Hereditary ATTR amyloidosis:
a life-threatening, multisystem disease1-4
Hereditary ATTR (hATTR) amyloidosis is an inherited, rapidly progressive, life-threatening disease.2,3,5
It is caused by a mutation in the transthyretin (TTR) gene that results in misfolded TTR proteins
accumulating as amyloid fibrils in multiple sites including the nerves, heart, and gastrointestinal tract.2,6,7
Patients with hATTR amyloidosis can present with symptoms across a spectrum that includes1,3,4:
• Peripheral sensory-motor neuropathy • Autonomic dysfunction • Cardiomyopathy
Constellation of possible signs and symptoms of hATTR amyloidosis
See the reverse side to learn how to
recognize the red-flag symptoms
of hATTR amyloidosis.
Symptom presentation can
be highly varied even among
individuals in the same family.
However, certain symptom
clusters should raise suspicion
of a single underlying condition.1,8
Adapted from Conceição I, et al. J Peripher Nerv Syst. 2016;21(1):5-9.
• Orthostatic hypotension
• Recurrent urinary tract
infections (due to urinary
• Sexual dysfunction
• Sweating abnormalities
• Vitreous opaci�cation
• Abnormal conjunctival vessels
• Papillary abnormalities
• Progressive dementia
• Spastic paresis
• Stroke-like episodes
• Renal failure
• Neuropathic pain
• Altered sensation (ie, change in
sensitivity to pain and temperature)
• Numbness and tingling
• Muscle weakness
• Impaired balance
• Dif�culty walking
Carpal tunnel syndrome
• Conduction block
• Nausea & vomiting
• Early satiety
• Severe constipation
• Alternating episodes of
diarrhea & constipation
• Unintentional weight loss
Heart failure with a normal or preserved ejection fraction in the absence of hypertension,
particularly in men
Hypotension in a person with previous hypertension
Evidence of right-sided heart failure:
loss of appetite, hepatomegaly, ascites, and lower extremity edema
Intolerance of commonly used cardiovascular medications: digoxin, calcium channel blockers,
angiotensin converting enzyme inhibitors, angiotensin receptor blockers, and beta blockers
Bilateral carpal tunnel syndrome
• Low QRS voltage ± thick interventricular septum (low voltage to mass ratio)
• Pseudo-infarction pattern
• Progressive reduction in QRS voltage over time
• Thick interventricular septum
• Refractile myocardium (granular sparkling)
• Low tissue Doppler velocities, strain, or strain rate
• Thick interventricular septum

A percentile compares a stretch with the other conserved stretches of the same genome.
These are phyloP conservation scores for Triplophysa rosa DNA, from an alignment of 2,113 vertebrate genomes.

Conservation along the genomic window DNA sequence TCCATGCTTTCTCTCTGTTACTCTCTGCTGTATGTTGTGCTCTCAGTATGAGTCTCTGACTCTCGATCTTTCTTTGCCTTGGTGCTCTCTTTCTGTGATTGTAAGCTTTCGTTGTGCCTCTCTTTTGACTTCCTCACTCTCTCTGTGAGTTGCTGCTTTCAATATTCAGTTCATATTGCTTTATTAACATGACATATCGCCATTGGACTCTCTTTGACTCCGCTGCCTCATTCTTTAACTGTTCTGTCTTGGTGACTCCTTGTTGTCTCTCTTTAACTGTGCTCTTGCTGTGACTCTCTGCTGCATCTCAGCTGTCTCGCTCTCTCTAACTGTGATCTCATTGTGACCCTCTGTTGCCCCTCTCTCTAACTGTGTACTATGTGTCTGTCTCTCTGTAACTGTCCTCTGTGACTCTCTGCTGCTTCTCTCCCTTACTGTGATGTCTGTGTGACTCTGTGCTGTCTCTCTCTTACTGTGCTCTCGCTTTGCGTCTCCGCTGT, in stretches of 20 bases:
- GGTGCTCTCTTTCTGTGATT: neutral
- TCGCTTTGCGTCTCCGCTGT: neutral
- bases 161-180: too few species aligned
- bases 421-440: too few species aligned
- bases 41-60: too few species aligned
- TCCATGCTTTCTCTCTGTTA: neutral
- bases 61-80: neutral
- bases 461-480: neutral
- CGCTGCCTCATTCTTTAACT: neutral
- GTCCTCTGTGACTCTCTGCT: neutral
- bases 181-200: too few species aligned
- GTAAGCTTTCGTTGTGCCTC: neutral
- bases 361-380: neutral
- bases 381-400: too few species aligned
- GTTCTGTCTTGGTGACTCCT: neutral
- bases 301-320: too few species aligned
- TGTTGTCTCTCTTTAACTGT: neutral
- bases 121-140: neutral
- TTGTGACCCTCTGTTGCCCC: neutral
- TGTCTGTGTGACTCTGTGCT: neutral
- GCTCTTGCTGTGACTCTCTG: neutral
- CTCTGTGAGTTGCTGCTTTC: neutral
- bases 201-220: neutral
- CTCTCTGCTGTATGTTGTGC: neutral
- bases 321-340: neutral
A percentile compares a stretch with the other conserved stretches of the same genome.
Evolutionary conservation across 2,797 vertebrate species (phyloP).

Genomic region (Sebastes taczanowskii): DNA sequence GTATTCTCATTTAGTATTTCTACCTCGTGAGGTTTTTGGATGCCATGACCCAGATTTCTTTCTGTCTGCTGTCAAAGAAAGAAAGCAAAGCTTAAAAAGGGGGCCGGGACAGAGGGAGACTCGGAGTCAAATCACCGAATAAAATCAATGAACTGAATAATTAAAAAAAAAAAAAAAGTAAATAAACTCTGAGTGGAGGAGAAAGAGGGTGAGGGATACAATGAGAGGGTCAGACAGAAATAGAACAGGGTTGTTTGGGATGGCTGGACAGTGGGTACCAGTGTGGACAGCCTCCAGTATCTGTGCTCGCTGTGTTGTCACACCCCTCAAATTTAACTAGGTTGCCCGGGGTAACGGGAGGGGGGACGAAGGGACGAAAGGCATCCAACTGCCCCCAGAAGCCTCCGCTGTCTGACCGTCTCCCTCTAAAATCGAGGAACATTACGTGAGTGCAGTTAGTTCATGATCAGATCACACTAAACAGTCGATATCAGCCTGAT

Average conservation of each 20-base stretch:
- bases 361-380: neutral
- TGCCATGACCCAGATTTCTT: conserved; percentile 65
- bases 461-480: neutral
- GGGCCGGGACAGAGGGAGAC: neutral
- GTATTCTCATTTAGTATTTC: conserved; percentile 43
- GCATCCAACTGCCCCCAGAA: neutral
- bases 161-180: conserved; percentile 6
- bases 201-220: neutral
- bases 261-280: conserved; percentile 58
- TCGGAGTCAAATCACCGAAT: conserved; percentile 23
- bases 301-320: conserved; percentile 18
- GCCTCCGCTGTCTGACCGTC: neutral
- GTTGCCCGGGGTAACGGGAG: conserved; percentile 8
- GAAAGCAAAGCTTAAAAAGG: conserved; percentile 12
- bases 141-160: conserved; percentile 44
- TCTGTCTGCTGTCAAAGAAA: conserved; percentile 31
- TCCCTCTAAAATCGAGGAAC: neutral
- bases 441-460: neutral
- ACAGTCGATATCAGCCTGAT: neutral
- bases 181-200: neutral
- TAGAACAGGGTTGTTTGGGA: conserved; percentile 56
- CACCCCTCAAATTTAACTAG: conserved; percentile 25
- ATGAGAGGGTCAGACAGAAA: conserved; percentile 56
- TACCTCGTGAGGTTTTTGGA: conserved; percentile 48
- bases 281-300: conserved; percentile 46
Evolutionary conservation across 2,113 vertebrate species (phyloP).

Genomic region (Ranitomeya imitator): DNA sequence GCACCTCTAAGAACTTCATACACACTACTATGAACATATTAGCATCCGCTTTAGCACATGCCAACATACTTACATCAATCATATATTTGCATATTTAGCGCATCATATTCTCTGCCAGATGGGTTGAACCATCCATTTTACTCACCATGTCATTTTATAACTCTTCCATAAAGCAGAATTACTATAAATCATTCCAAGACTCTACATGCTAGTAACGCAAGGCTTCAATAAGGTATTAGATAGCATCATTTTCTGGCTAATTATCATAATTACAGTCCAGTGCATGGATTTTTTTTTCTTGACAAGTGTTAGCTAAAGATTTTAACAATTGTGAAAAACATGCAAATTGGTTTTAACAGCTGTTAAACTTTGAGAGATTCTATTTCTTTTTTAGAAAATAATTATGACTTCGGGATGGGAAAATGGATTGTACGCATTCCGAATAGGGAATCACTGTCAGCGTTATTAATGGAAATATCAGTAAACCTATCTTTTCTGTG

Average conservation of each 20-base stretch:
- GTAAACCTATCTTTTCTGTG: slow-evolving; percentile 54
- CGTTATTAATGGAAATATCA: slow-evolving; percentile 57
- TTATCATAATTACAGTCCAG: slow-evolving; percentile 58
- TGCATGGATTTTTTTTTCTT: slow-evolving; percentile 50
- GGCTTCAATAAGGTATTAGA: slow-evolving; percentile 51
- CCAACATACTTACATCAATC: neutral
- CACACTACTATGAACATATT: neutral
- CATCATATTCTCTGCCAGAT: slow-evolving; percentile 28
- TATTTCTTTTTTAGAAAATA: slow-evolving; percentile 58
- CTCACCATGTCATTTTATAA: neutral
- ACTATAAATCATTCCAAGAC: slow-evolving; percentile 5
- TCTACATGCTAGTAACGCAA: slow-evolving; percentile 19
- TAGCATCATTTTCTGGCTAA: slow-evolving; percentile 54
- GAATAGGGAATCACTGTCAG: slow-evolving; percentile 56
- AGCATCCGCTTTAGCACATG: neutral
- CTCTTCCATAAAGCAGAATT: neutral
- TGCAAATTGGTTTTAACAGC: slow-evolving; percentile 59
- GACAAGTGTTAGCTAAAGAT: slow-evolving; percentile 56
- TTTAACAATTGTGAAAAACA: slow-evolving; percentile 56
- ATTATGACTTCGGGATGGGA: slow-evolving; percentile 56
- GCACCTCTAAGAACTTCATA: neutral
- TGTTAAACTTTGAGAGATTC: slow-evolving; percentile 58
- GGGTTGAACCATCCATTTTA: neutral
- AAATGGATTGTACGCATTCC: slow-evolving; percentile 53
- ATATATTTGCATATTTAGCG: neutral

• Subendocardial late gadolinium enhancement
• Cardiac uptake of 99mTc-DPD or 99mTc-PYP
Alnylam Act is a trademark of Alnylam Pharmaceuticals, Inc.
© 2017 Alnylam Pharmaceuticals, Inc. All rights reserved. 05.2017 TTR02-USA-00023
To learn more about hATTR amyloidosis and genetic screening made available
at no charge through Alnylam Act™, visit www.hATTRamyloidosis.com.
Recognize the red flags.
Suspect hereditary ATTR amyloidosis.
Patients with hATTR amyloidosis require an early and accurate diagnosis
due to the rapid natural progression of the disease1,9,10
The clinical manifestation of hATTR amyloidosis can vary widely, and recognizing
the signs can be crucial to an early diagnosis.1
Historical and physical findings
In addition, consider hATTR amyloidosis in a patient who has a family history of ANY of these symptoms.
ECG=electrocardiogram; CMRI=cardiac magnetic resonance imaging; 99mTc-DPD=technetium-99m-3,3-diphosphono-1,2-
propanodicarboxylic acid; 99mTc-PYP=technetium-99m-pyrophosphate.
Adapted from Dharmarajan K, Maurer M. J Am Geriatr Soc. 2012;60(4):765-774.
Clinical findings that may indicate hATTR amyloidosis
References: 1. Conceição I, González-Duarte A, Obici L, et al. “Red-flag” symptom clusters in transthyretin familial amyloid polyneuropathy. J Peripher
Nerv Syst. 2016;21(1):5-9. 2. Hanna M. Novel drugs targeting transthyretin amyloidosis. Curr Heart Fail Rep. 2014;11(1):50-57. 3. Mohty D, Damy T, Cosnay P, et al.
Cardiac amyloidosis: updates in diagnosis and management. Arch Cardiovasc Dis. 2013;106(10):528-540. 4. Shin SC, Robinson-Papp J. Amyloid neuropathies.
Mt Sinai J Med. 2012;79(6):733-748. 5. Adams D, Coelho T, Obici L, et al. Rapid progression of familial amyloidotic polyneuropathy: a multinational natural history
study. Neurology. 2015;85(8):675-682. 6. Damy T, Judge DP, Kristen AV, et al. Cardiac findings and events observed in an open-label clinical trial of tafamidis in
patients with non-Val30Met and non-Val122Ile hereditary transthyretin amyloidosis. J Cardiovasc Transl Res. 2015;8(2):117-127. 7. Hawkins PN, Ando Y, Dispenzeri A,
et al. Evolving landscape in the management of transthyretin amyloidosis. Ann Med. 2015;47(8):625-638. 8. Ando Y, Coelho T, Berk JL, et al. Guidelines of
transthyretin-related hereditary amyloidosis for clinicians. Orphanet J Rare Dis. 8:31. 9. Adams D, Suhr OB, Hund E, et al. First European consensus for diagnosis,
management, and treatment of transthyretin familial amyloid polyneuropathy. Curr Opin Neurol. 2016;29(suppl 1):S14-S26. 10. Obici L, Kuks JB, Buades J,
et al. Recommendations for presymptomatic genetic testing and management of individuals at risk for hereditary transthyretin amyloidosis. Curr Opin Neurol.
2016;29(suppl 1):S27-S35. 11. Dharmarajan K, Maurer MS. Transthyretin cardiac amyloidosis in older North Americans. J Am Geriatr Soc. 2012;60(4):765–774.